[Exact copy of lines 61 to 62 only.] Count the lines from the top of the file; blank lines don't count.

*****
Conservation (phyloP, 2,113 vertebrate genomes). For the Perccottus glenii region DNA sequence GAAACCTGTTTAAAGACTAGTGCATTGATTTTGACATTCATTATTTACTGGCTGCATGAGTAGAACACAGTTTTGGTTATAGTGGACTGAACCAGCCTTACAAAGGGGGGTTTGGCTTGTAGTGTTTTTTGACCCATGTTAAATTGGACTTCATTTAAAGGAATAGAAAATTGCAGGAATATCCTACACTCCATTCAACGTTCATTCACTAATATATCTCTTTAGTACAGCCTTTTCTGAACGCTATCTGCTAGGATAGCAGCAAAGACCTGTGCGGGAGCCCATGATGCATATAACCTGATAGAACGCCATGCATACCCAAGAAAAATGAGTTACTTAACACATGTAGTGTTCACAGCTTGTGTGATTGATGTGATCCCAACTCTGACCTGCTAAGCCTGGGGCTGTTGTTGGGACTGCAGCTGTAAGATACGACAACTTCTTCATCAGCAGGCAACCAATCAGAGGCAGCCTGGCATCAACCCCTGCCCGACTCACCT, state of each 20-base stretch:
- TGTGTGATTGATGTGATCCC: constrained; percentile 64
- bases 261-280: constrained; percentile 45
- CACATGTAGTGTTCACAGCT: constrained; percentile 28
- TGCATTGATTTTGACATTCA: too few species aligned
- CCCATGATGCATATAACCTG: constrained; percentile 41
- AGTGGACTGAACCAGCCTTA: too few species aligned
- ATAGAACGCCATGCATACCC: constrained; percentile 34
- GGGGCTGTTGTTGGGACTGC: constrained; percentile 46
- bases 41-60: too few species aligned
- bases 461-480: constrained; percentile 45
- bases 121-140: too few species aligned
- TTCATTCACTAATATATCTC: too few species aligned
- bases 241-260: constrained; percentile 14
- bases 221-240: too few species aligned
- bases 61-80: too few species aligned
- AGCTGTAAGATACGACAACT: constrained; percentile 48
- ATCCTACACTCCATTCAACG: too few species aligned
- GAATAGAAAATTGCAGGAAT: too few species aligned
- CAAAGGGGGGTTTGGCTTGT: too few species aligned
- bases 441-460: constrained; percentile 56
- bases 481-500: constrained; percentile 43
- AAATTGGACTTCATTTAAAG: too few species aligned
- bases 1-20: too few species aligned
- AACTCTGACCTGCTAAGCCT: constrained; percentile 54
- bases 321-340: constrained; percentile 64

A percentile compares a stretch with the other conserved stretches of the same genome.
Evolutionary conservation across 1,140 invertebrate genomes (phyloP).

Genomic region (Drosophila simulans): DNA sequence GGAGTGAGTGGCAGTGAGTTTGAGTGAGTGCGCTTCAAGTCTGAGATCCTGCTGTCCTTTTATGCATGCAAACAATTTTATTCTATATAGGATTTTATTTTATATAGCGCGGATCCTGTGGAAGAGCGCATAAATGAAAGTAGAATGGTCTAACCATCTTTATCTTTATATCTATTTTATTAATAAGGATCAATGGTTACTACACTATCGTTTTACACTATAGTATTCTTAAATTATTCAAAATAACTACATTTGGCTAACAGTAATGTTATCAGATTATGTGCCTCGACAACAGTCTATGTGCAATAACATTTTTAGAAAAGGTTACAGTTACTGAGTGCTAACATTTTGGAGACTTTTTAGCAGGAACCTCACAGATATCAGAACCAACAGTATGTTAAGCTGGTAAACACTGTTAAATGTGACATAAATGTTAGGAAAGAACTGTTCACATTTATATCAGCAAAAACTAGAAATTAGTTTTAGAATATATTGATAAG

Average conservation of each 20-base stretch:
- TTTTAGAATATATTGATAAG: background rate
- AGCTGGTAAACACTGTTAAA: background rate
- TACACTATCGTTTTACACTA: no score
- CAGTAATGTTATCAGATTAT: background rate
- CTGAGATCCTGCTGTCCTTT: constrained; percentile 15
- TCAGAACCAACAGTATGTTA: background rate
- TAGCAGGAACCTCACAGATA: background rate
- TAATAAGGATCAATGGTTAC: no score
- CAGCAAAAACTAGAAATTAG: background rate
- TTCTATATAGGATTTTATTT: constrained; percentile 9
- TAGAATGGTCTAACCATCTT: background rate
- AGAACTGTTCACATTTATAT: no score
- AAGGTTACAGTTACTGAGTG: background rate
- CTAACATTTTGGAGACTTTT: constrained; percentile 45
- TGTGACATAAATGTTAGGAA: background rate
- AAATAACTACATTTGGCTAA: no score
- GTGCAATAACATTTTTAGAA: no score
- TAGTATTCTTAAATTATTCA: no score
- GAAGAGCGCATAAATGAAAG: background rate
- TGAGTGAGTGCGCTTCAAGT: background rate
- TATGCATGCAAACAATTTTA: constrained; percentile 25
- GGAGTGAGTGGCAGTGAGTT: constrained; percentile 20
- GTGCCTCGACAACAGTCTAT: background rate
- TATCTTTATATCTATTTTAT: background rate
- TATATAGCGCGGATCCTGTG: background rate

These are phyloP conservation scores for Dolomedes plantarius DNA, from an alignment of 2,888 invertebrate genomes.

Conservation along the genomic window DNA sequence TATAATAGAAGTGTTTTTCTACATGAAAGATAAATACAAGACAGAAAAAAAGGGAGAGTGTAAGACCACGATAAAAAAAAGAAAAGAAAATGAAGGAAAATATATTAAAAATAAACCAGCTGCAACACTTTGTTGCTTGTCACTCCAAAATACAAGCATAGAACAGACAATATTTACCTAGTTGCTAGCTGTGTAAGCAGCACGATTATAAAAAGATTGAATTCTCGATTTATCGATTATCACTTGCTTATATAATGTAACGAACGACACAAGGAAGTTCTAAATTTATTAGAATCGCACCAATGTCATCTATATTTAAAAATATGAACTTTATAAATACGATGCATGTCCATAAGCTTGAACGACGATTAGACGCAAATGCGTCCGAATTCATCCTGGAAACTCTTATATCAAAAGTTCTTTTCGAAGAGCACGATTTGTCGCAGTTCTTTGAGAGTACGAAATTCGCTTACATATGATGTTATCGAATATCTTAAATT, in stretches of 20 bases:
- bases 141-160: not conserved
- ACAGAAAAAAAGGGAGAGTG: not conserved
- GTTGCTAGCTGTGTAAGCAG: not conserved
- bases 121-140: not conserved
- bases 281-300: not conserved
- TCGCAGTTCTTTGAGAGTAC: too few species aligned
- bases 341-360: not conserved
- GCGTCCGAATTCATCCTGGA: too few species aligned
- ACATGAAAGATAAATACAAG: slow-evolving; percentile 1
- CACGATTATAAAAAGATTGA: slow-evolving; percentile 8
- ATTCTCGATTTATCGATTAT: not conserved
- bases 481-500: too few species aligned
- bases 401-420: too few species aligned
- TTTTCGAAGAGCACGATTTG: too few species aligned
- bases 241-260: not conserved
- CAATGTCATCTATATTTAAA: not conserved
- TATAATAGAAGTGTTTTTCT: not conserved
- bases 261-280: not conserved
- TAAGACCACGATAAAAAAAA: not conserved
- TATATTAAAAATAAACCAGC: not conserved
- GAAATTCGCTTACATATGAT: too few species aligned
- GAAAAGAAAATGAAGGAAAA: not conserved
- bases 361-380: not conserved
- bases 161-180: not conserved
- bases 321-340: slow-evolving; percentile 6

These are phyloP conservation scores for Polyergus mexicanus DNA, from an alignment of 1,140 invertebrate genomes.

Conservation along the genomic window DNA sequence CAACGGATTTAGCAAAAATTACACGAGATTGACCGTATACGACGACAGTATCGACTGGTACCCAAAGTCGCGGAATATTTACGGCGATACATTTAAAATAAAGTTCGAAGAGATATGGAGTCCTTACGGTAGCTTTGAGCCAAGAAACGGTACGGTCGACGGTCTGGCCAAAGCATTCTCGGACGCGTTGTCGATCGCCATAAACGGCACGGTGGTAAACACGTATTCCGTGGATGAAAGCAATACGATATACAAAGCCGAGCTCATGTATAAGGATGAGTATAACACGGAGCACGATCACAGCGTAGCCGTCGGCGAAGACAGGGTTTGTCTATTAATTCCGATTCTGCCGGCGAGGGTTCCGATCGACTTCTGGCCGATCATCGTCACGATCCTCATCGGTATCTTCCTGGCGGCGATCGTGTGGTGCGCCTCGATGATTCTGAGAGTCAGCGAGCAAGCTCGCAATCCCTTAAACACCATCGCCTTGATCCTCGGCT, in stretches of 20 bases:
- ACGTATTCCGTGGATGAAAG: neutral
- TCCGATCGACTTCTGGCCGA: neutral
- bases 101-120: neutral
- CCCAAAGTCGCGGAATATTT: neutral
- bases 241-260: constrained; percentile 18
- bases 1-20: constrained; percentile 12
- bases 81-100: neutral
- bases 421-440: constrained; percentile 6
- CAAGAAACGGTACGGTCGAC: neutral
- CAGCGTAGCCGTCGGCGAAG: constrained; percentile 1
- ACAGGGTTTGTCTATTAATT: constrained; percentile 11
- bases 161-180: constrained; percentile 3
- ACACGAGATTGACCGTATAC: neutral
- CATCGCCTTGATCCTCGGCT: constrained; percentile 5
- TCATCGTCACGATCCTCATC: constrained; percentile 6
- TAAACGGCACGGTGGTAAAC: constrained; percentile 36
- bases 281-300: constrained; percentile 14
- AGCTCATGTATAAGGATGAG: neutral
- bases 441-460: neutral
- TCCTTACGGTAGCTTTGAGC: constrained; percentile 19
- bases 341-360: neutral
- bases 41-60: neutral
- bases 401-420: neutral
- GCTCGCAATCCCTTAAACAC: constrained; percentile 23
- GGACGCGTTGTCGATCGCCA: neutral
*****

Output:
- bases 121-140: not conserved
- bases 281-300: not conserved